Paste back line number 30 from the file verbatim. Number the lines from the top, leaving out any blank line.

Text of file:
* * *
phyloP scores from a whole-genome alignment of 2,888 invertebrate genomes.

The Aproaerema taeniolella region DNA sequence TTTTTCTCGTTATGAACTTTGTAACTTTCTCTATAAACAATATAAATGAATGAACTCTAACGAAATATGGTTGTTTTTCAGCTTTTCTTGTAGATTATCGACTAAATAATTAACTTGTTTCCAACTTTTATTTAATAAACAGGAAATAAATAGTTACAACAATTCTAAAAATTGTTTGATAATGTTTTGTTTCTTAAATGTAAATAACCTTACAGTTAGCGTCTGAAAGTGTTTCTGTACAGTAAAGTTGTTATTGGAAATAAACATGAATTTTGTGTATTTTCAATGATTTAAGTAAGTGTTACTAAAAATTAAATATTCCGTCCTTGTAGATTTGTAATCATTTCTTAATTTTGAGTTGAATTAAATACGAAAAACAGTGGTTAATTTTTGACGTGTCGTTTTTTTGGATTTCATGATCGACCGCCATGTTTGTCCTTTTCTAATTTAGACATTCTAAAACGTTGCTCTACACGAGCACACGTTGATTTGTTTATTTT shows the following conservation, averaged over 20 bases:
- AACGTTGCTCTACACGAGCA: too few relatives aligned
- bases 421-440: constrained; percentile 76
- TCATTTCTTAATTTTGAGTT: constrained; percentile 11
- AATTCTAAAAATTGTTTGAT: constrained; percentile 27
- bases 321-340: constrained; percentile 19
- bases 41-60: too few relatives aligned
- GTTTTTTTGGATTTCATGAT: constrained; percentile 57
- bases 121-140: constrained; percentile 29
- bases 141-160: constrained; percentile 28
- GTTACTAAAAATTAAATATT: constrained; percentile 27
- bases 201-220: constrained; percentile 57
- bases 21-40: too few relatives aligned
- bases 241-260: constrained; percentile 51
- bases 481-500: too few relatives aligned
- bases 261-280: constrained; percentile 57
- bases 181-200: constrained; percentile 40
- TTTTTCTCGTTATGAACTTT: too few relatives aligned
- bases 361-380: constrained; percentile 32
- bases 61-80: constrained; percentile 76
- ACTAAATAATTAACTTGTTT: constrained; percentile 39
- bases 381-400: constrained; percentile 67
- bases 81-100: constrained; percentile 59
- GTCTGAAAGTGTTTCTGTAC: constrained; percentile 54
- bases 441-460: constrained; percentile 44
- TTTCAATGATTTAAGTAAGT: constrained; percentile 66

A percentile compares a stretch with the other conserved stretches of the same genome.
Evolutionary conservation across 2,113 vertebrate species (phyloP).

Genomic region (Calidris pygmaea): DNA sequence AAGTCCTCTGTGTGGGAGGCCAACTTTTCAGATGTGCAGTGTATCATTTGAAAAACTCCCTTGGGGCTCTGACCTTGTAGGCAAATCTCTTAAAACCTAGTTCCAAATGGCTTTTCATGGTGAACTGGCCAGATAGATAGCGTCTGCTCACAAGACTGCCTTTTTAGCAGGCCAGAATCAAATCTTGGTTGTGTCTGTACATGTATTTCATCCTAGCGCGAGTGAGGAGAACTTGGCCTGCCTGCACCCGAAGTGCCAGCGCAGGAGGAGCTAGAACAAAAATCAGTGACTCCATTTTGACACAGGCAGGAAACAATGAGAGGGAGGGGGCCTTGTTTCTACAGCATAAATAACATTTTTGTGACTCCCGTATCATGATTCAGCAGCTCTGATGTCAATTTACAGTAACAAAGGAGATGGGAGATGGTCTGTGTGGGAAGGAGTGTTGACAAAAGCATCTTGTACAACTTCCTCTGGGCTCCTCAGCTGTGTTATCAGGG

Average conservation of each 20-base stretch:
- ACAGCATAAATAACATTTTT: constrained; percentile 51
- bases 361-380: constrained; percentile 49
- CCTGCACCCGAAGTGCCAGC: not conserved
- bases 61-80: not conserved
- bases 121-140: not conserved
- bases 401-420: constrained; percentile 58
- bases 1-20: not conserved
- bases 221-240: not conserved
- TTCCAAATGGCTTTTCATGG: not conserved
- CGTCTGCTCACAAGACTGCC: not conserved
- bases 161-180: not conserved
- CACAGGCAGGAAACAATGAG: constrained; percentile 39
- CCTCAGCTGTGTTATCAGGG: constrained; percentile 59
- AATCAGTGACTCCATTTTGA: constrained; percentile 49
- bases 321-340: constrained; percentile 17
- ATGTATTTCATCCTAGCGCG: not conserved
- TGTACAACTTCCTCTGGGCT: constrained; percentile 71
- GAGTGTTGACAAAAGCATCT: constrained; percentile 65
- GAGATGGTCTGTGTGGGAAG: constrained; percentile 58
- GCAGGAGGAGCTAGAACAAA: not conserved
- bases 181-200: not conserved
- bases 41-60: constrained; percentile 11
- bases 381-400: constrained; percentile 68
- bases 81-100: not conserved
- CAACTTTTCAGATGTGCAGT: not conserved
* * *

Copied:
Genomic region (Calidris pygmaea): DNA sequence AAGTCCTCTGTGTGGGAGGCCAACTTTTCAGATGTGCAGTGTATCATTTGAAAAACTCCCTTGGGGCTCTGACCTTGTAGGCAAATCTCTTAAAACCTAGTTCCAAATGGCTTTTCATGGTGAACTGGCCAGATAGATAGCGTCTGCTCACAAGACTGCCTTTTTAGCAGGCCAGAATCAAATCTTGGTTGTGTCTGTACATGTATTTCATCCTAGCGCGAGTGAGGAGAACTTGGCCTGCCTGCACCCGAAGTGCCAGCGCAGGAGGAGCTAGAACAAAAATCAGTGACTCCATTTTGACACAGGCAGGAAACAATGAGAGGGAGGGGGCCTTGTTTCTACAGCATAAATAACATTTTTGTGACTCCCGTATCATGATTCAGCAGCTCTGATGTCAATTTACAGTAACAAAGGAGATGGGAGATGGTCTGTGTGGGAAGGAGTGTTGACAAAAGCATCTTGTACAACTTCCTCTGGGCTCCTCAGCTGTGTTATCAGGG